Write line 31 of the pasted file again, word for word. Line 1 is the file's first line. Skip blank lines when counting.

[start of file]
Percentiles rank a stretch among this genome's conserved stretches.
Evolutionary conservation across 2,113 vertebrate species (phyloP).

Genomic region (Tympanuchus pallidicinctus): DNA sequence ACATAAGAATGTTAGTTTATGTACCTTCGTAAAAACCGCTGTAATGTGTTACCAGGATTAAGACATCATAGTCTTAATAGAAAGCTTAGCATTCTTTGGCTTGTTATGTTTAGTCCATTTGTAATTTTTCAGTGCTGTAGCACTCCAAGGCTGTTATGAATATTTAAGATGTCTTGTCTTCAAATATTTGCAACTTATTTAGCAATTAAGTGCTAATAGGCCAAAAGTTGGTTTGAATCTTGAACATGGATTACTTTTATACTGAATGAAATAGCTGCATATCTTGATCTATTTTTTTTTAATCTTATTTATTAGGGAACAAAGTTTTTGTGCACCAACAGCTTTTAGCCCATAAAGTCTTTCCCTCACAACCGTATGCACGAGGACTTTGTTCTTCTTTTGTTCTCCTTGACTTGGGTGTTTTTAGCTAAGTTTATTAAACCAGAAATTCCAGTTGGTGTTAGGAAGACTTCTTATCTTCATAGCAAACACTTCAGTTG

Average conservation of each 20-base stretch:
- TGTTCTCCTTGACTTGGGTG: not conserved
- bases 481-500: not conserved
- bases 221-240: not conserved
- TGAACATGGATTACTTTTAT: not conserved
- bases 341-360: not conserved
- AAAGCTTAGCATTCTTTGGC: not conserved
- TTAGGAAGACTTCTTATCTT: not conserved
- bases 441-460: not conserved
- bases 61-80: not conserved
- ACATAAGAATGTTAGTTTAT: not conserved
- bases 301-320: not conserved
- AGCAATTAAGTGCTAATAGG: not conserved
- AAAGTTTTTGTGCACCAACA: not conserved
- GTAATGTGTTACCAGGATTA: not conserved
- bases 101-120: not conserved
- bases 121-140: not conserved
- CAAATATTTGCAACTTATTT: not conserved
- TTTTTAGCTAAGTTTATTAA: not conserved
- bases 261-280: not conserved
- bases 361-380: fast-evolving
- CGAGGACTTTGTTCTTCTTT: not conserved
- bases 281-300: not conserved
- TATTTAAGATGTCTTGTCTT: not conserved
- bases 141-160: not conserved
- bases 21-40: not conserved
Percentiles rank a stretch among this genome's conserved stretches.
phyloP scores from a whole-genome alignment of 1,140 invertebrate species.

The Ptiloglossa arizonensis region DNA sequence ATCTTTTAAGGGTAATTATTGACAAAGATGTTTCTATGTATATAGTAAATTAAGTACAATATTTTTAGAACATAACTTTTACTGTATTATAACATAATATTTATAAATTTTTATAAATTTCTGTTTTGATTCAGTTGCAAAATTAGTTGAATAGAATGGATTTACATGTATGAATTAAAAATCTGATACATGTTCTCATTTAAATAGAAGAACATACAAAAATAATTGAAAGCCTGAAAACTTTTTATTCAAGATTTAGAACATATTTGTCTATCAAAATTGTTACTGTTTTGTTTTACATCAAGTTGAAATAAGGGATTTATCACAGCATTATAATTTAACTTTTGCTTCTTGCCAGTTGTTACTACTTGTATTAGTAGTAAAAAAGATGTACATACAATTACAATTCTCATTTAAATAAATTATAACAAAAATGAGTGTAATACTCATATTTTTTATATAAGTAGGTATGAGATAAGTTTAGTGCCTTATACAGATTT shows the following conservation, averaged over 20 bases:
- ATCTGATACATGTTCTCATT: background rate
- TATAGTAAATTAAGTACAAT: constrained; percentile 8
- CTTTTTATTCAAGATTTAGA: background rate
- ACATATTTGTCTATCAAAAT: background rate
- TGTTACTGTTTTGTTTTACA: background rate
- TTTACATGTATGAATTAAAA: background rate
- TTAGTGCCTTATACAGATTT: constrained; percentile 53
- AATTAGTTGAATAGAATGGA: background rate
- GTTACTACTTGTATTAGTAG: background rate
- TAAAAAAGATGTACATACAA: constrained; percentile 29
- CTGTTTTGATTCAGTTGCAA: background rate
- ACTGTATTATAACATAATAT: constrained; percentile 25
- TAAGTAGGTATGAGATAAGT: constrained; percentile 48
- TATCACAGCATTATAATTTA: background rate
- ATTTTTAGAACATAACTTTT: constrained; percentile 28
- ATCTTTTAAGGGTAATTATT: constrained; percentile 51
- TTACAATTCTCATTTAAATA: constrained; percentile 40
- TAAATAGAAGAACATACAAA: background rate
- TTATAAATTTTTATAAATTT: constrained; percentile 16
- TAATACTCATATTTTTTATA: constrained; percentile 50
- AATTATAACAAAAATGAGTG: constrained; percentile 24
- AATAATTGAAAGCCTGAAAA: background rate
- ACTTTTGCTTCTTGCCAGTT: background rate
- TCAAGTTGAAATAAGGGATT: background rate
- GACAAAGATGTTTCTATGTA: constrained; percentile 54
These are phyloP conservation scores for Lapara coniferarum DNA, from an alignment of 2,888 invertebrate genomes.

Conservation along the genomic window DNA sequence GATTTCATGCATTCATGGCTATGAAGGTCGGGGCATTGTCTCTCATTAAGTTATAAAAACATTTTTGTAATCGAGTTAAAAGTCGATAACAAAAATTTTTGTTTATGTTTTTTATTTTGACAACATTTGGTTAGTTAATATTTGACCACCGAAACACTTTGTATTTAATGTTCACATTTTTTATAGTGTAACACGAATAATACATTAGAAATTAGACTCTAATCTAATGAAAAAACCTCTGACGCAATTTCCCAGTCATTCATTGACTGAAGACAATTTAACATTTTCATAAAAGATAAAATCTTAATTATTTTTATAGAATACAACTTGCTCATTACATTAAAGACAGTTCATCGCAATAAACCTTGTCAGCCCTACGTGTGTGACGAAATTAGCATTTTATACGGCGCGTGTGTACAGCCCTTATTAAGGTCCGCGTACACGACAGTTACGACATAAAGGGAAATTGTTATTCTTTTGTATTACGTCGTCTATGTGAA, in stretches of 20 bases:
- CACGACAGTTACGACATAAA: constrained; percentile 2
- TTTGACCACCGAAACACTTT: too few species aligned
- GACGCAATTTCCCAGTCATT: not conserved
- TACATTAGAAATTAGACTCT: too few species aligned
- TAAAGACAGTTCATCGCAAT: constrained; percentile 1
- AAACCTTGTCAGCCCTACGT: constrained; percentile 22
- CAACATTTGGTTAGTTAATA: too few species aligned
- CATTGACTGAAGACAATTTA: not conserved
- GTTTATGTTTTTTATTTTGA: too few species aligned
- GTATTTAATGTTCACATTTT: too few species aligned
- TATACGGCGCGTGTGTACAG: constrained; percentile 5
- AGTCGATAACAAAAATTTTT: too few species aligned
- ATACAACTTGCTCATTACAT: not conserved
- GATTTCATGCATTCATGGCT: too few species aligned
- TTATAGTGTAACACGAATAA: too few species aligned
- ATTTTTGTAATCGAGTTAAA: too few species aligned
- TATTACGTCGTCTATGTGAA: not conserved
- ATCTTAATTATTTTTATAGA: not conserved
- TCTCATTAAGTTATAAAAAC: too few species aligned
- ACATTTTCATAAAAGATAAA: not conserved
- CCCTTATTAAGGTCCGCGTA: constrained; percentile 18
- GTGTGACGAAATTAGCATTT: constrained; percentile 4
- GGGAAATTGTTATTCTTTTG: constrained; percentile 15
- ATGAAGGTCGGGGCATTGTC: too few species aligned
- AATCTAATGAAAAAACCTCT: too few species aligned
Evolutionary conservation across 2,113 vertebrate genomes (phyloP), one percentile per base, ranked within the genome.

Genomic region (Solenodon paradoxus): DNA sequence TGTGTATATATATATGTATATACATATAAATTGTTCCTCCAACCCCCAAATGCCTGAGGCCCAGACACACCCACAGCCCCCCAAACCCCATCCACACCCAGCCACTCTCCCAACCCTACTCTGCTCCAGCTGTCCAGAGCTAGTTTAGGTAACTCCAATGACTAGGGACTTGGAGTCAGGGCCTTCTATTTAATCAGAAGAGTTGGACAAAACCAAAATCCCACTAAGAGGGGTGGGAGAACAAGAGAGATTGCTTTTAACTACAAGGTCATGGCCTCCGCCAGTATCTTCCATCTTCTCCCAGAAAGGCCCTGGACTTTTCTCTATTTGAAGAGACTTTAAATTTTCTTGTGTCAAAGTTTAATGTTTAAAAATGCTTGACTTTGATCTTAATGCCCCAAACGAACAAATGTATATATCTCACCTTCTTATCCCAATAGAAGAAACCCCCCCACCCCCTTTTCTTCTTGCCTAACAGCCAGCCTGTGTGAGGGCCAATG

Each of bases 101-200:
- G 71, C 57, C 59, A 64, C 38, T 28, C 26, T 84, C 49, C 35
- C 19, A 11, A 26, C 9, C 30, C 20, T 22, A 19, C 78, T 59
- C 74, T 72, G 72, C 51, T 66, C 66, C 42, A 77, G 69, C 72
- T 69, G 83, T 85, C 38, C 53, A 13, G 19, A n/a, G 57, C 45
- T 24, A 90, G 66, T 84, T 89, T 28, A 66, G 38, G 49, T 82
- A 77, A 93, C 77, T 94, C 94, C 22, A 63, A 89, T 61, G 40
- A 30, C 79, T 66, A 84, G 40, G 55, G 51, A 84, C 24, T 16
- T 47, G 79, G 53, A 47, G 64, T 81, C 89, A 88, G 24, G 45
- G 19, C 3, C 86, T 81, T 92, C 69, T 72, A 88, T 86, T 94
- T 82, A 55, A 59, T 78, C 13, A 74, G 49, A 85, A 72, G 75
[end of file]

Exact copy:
phyloP scores from a whole-genome alignment of 1,140 invertebrate species.